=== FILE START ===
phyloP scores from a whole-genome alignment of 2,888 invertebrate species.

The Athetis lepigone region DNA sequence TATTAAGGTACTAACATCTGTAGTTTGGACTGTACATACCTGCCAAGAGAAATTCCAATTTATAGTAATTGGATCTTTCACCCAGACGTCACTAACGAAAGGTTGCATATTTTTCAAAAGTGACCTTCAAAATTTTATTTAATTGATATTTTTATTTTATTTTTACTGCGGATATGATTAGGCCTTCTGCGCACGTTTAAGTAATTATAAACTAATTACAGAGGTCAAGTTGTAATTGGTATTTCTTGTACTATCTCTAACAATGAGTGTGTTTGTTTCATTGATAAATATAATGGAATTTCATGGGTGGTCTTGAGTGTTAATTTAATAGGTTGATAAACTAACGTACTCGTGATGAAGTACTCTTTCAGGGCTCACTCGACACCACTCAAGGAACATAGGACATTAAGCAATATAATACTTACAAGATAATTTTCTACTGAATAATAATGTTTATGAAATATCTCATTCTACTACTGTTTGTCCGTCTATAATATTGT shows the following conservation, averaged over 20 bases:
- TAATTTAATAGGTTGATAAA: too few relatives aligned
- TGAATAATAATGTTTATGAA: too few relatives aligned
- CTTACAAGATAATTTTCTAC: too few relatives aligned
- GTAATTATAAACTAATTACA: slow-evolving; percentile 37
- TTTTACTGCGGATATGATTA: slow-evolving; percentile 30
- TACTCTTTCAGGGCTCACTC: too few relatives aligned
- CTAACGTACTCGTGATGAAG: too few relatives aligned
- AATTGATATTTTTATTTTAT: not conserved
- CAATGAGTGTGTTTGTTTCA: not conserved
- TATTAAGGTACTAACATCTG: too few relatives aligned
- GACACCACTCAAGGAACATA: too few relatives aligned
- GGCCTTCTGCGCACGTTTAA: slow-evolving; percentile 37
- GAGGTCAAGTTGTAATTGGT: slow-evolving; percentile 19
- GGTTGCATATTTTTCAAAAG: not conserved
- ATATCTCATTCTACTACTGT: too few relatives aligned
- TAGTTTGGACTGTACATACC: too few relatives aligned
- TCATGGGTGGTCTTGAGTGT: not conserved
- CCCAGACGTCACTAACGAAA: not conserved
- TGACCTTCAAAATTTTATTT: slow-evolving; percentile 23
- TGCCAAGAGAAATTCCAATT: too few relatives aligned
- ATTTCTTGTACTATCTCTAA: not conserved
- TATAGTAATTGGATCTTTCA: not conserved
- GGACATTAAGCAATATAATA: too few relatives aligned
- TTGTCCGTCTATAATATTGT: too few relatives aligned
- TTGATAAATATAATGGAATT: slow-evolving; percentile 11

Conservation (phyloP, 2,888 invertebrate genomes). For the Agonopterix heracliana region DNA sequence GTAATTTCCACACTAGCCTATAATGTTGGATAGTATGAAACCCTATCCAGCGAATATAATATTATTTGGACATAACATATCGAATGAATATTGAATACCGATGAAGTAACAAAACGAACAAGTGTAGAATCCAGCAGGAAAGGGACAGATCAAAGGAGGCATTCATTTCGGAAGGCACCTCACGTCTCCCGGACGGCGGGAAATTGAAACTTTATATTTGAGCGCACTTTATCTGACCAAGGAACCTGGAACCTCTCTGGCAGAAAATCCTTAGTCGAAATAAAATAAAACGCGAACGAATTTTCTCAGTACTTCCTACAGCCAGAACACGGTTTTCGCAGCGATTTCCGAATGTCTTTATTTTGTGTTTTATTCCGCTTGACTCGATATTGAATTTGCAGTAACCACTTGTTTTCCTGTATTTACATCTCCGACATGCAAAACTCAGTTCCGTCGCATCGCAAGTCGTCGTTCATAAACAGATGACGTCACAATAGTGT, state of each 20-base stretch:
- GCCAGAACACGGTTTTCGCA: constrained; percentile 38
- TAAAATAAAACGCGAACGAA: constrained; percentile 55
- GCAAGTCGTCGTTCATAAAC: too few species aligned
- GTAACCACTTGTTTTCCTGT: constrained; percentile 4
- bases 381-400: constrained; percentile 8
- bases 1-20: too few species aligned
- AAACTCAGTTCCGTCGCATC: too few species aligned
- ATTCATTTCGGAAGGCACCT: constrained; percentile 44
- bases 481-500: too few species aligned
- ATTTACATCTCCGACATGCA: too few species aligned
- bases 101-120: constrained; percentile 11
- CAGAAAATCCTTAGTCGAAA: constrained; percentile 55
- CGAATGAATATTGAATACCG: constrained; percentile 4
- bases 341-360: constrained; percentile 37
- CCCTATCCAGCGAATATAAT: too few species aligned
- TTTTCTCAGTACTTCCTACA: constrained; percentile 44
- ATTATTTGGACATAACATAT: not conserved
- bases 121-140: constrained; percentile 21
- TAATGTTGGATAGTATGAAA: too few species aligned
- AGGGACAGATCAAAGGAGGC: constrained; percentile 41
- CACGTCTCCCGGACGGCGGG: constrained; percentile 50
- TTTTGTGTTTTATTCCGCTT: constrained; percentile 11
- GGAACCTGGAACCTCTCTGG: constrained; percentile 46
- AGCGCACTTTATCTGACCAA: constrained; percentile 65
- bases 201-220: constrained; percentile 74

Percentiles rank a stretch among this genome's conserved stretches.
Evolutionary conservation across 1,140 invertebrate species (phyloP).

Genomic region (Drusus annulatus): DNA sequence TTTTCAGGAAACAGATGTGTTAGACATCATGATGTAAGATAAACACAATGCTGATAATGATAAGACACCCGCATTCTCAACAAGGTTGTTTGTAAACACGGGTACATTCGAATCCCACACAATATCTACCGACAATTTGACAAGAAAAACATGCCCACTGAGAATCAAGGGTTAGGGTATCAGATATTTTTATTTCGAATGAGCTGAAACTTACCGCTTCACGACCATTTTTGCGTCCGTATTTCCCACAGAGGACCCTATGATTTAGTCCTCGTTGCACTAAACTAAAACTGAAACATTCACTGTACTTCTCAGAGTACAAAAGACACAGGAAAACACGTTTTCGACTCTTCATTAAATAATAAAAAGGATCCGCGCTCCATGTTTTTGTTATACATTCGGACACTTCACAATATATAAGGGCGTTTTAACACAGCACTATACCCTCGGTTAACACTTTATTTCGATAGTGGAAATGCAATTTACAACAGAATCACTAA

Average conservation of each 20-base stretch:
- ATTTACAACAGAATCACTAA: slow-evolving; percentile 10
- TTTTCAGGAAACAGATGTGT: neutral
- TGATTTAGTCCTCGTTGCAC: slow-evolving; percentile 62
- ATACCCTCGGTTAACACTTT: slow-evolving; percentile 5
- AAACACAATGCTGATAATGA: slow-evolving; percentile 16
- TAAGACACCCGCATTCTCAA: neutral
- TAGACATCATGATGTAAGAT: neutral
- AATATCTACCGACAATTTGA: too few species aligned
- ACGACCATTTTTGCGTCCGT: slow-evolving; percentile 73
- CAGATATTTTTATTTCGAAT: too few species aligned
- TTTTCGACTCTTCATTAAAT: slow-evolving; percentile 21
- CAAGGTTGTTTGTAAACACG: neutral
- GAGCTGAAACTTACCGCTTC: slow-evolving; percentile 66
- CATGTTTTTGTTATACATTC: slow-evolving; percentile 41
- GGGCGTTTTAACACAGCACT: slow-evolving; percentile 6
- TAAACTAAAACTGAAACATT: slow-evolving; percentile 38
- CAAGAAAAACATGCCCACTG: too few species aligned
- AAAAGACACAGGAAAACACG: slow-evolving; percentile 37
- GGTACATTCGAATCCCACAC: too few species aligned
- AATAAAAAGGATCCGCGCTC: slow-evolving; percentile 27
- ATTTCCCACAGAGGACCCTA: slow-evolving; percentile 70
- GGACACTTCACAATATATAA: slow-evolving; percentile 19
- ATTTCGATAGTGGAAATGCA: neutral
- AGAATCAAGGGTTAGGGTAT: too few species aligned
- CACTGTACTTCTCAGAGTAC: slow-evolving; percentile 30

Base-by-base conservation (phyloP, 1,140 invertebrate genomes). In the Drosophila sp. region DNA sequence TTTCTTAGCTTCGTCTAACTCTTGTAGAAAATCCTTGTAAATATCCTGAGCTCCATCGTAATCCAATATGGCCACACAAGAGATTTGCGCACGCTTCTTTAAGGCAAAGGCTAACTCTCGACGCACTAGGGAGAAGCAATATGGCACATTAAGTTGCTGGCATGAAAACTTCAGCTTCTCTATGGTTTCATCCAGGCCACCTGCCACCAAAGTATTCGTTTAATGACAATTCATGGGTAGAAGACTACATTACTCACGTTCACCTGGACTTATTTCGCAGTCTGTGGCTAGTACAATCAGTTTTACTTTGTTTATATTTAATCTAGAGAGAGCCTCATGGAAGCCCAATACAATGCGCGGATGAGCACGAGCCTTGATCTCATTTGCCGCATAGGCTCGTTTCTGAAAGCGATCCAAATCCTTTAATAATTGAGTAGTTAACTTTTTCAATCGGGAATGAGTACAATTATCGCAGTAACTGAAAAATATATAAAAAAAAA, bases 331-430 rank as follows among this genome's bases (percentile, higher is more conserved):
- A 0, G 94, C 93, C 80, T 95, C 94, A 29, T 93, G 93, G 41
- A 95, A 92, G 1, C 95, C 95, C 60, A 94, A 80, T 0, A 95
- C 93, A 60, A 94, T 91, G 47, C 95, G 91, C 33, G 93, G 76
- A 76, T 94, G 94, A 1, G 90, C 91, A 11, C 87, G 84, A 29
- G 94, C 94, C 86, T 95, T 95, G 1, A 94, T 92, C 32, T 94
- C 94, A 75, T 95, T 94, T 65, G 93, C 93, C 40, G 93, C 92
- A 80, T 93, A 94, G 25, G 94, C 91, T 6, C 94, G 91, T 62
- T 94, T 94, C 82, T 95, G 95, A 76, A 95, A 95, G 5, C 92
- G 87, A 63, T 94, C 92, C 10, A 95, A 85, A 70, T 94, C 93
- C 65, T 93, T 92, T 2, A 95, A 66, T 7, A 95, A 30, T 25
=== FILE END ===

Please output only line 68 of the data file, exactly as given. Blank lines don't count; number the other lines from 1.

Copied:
- TTTTCGACTCTTCATTAAAT: slow-evolving; percentile 21